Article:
Vancouver Aquarium belugas died from mystery toxin, investigation finds
Named after the aurora borealis, or northern lights, Aurora immediately won hearts and inspired generations of visitors, employees and volunteers with her curious nature and gentle personality. Along with the other belugas at the Aquarium, including her daughter Qila, Aurora taught millions about her incredible species and its rapidly changing ecosystem in the wild. The whales have contributed to studies on their physiology, hearing and acoustic abilities; provided baseline data for studies in the wild; and helped scientists discover unique vocalizations between beluga whale mothers and calves, called contact calls. This groundbreaking research began at Vancouver Aquarium in 2002; beluga whales Aurora and Qila contributed to those early studies. Aurora passed away from an unknown illness Friday evening November 25, 2016. (File Photo)
Two belugas that died at the Vancouver Aquarium last fall succumbed to a mysterious toxin, according to a five-month investigation.
Aurora, a 29-year-old female beluga, died in late November just nine days after her 21-year-old daughter Qila passed away suddenly.
An investigation involving dozens of veterinary pathologists, toxicologists, genome specialists, medical doctors, and field research scientists failed to find a specific toxin. Toxins are difficult to identify because they persist for a limited time in the blood stream.
The toxin was likely introduced by food, water or human interference, the investigation found.
“The loss of Qila and Aurora was devastating," said Dr. Martin Haulena, Head Veterinarian at Vancouver Aquarium, in a release. "They were beloved members of our family and the community for more than two decades. Their loss is felt profoundly by our staff, members, supporters, and the public."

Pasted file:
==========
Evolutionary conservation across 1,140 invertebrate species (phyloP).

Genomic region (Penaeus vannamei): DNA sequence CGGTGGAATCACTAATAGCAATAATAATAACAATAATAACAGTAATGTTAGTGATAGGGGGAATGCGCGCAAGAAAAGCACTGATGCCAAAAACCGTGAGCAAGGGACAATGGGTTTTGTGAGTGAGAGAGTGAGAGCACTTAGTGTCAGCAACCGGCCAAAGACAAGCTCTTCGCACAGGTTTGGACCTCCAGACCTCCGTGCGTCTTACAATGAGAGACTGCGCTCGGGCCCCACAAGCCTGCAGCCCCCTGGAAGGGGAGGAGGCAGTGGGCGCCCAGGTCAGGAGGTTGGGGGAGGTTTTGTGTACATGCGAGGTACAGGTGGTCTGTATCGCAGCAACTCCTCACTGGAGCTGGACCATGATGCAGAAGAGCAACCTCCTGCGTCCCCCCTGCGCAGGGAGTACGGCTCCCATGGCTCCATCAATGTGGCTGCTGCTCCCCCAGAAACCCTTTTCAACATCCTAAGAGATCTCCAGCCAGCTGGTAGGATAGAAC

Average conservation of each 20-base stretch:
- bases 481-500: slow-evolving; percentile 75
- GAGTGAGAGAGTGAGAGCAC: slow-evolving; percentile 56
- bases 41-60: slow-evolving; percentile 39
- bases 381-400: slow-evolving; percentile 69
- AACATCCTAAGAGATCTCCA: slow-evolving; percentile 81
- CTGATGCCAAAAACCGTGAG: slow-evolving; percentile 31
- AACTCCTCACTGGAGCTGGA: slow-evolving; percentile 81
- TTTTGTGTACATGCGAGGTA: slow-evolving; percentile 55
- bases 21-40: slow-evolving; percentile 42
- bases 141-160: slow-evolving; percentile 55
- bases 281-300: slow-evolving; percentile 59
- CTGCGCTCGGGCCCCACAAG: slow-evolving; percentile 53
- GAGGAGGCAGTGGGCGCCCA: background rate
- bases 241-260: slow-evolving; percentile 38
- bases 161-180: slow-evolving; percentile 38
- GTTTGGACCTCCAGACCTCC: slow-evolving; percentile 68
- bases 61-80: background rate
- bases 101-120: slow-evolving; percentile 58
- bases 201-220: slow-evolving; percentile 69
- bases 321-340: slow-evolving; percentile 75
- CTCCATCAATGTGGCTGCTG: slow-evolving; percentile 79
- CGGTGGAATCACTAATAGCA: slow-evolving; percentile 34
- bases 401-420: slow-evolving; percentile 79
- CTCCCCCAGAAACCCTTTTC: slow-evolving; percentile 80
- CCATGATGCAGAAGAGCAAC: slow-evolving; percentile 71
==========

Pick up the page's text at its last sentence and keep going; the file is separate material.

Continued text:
The Vancouver Aquarium's Marine Mammal Rescue Centre Program also houses a false killer whale, a Pacific white-sided dolphin and a harbour porpoise in long-term care.
To reduce the risk of further infections the aquarium has introduced an enhanced food-screening process and has removed vegetation adjacent to the habitat. Mechanical water treatment systems are being overhauled as a precaution and a new regime of real-time testing for incoming and recirculating water has been implemented.
The aquarium has also updated security around the habitat to reduce the threat of human interference.
In 2010, Aurora’s calf Nala died just two weeks after her first birthday when her airway became blocked, and in 2005, three-year-old Tuvaq died from heart arrhythmia. Qila’s three-year-old calf, Tiqa, died of pneumonia in 2011.
Once again, fierce debate has ignited over whether the aquarium should continue holding whales, dolphins and porpoises in its tanks.
In 1996, the Vancouver park board passed a bylaw forbidding the aquarium from capturing its animals. The aquarium currently has five belugas on loan to U.S. marine parks for breeding.